Two weeks ago, we published an article here on how organisations are being urged to embrace & imbibe innovation across the value chain. In the second part of this article, co-authors Pavan Soni & Sanjeev Malhotra explain how you can actually do this.
Here are a few actionable insights on what you, as a corporate leader or a growth-oriented entrepreneur, can do to embrace change and innovate profitably. These recommendations relate to talent engagement, customer engagement and partner engagement, respectively, and embrace the sheer rapidity and pervasiveness of change.
Broad base your talent engagement model
There is no reason for you to be able to attract, retain, motivate and deliver through the best and the brightest talent. You may desire them, but them may not. The imperative then is to expand the catchment area and look at the work in a broader fashion. Two inputs here. Firstly, re-think the organizational boundaries in terms of ownership and partnership. You must explore engaging with a wide variety of talent that may not traditionally fit into your organizational milieu, owing to the sheer bell-curve requirements. Think of artists, freelancers, failed entrepreneurs, college dropouts, adventurists, and other non-conformists who may offer your organization the necessity nudge to think differently. They needn’t be with you for a long duration, but try making the most from their short stints. Secondly, explore new means of engagement with these varied people. Compensation is the old, boring mechanisms, which lends itself to moral hazard in the face of growing challenges and opportunities. Think of short-term contracts, exploring the open market of talent, gain-share models, or some means of equity engagement. That’s how Netflix managed to improve the accuracy of its algorithm of movie recommendation; by opening up its database and incentivizing the winning team with a million dollar in cash. The new age talent calls for new engagement models. Be experimentative.
Solve the problem with the customer, and not just for him
With a myriad of talent lying outside your organization, there’s no merit in believing that you can solve someone else problem better than some third person. Take the guesswork out of the equation and work with the customer, and not for the customer. Instead of spending money and precious time on conducing market research (which seldom is accurate), competitive analysis, or second guessing your industry trends, it might be far more convenient and accurate to engage with the customer. She can lead you to the exact problem and even help you come up with a reasonably good solution, provided you empower her. How to truly and deeply engage with the customers? Here’s how. Firstly, redefine who your customers on the lines of her needs instead of your offerings. Your offerings are just incidental to her ever expanding needs. You wouldn’t want to be stuck selling horse whips in a growing market of cars! So broadly define her needs and wants and modulate your proposal accordingly. Secondly, create avenues to co-create with your customers, instead of keeping an arm’s length relation of a buyer and seller. She may not always know what she needs, but with a little help, she would most likely surprise you. So, embrace the uncertain, systematically.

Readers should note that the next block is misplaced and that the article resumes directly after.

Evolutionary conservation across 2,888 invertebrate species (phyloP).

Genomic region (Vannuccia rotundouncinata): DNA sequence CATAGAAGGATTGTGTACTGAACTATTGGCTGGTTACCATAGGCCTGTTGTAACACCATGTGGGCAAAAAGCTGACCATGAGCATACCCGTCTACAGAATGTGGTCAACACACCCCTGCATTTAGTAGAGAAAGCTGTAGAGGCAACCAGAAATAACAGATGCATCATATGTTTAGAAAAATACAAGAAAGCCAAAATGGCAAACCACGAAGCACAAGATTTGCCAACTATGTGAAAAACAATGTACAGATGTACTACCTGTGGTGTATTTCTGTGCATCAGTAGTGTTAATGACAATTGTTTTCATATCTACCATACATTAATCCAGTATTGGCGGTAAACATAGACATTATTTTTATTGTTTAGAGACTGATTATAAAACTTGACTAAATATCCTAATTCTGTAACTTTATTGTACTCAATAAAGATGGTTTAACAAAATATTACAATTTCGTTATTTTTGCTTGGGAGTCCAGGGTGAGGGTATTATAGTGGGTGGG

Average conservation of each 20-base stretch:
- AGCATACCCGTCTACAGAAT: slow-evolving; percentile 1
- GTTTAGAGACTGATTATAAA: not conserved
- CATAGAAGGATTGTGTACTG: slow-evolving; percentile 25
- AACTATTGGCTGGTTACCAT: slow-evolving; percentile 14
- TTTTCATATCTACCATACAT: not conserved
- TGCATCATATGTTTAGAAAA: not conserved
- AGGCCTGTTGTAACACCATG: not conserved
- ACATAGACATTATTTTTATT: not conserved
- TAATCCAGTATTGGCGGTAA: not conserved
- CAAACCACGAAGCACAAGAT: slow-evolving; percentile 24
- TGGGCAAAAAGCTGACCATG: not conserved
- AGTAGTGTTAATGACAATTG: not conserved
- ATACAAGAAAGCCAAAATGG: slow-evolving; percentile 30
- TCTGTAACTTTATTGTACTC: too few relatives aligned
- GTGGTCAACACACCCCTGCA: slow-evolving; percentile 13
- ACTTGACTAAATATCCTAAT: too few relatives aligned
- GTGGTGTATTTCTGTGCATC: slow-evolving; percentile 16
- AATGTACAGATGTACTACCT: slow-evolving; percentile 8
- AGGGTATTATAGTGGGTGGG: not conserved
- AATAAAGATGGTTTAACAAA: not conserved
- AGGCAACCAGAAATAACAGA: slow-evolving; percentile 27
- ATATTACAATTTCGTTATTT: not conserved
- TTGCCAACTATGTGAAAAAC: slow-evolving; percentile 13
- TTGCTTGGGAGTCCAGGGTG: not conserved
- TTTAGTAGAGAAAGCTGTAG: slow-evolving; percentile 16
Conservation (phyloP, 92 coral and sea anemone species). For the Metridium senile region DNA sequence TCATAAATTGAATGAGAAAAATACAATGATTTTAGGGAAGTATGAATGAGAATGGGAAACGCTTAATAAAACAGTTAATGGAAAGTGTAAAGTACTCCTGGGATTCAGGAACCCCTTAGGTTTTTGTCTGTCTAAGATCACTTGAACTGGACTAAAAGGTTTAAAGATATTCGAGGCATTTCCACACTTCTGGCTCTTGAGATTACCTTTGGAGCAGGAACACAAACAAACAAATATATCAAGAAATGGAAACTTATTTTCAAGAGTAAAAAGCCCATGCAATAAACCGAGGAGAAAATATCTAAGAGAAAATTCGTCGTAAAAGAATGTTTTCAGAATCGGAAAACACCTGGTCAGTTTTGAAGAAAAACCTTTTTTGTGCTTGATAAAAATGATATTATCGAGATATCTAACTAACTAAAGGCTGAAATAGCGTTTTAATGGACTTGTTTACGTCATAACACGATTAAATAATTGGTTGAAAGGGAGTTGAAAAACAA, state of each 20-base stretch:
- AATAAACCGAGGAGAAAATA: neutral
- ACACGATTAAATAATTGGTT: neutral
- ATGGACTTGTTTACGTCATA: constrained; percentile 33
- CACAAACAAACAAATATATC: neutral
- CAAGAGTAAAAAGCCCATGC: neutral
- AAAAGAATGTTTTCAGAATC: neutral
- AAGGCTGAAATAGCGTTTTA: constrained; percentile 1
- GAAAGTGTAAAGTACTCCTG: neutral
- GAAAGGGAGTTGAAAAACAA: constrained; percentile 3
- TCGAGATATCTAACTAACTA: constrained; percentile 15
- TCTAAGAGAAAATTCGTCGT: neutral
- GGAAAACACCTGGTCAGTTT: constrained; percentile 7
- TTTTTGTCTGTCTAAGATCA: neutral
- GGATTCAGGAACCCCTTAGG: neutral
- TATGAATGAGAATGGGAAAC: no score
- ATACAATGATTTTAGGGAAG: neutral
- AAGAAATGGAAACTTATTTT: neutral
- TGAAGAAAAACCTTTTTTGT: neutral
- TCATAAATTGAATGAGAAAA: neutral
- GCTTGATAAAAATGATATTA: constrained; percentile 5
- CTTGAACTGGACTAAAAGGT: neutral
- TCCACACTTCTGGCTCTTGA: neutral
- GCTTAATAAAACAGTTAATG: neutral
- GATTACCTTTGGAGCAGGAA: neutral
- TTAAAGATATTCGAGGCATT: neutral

Redefine your organizational boundaries
Lastly, the partners. The Transaction Cost Economics get redefined in today’s age and time, where the cost of doing a market transaction has radically come down to an extent that transactions do not have to suffer through organizational hierarchies. Companies can run leaner and more connected, with far lower cost of operations than traditionally deemed possible. Hierarchies must give way to swifter market transactions. In this new scheme of things, the vendors become partners and instead of negotiation on price and quantities, they now co-create keeping customer’s flexing demands in mind. Even traditional rivals are coming together to crack bigger problems. A case in point being the alliance of Toyota and Suzuki on electric vehicles. A two-fold shift in paradigm is called for here. Firstly, critically analyse your core operations and seek the best in the market who can do it for you and re-focus on what’s your unique contribution (read Hedgehog). It’s not wise to spread yourself so thin, especially now. Secondly, share your insights freely to enable more problem-solving opportunities by the community. Think in terms of ecosystems instead of dyadic buyer-seller relationships. It’s a matter of time before the invisible hand of the market take over the visible hand of the management.
Be the pioneer than being the bystander
So, where does it leave your business? Don’t wait for the next technological breakthrough, or the competitive move, or, worse still, an upstart around the block; learn to embrace innovation. It would only be wise to invoke the insight from the great Austrian Economist, Joseph Schumpeter, who noted -“situations emerge in the process of creative destruction in which many firms may have to perish that nevertheless would be able to live on vigorously and usefully if they could weather a particular storm”. You only hope then that you are not on the receiving end of the creative destruction.
This article in part of our latest content series called ‘Raise Your IQ: Innovation Reshaping India’s Technology Culture’, co-authored by Sanjeev Malhotra, CEO of NASSCOM Center of Excellence IoT & AI and Dr. Pavan Soni, innovation evangelist & founder, Inflexion Point Consulting.
If you’re at the forefront of innovation in India and want to be featured, write to email@example.com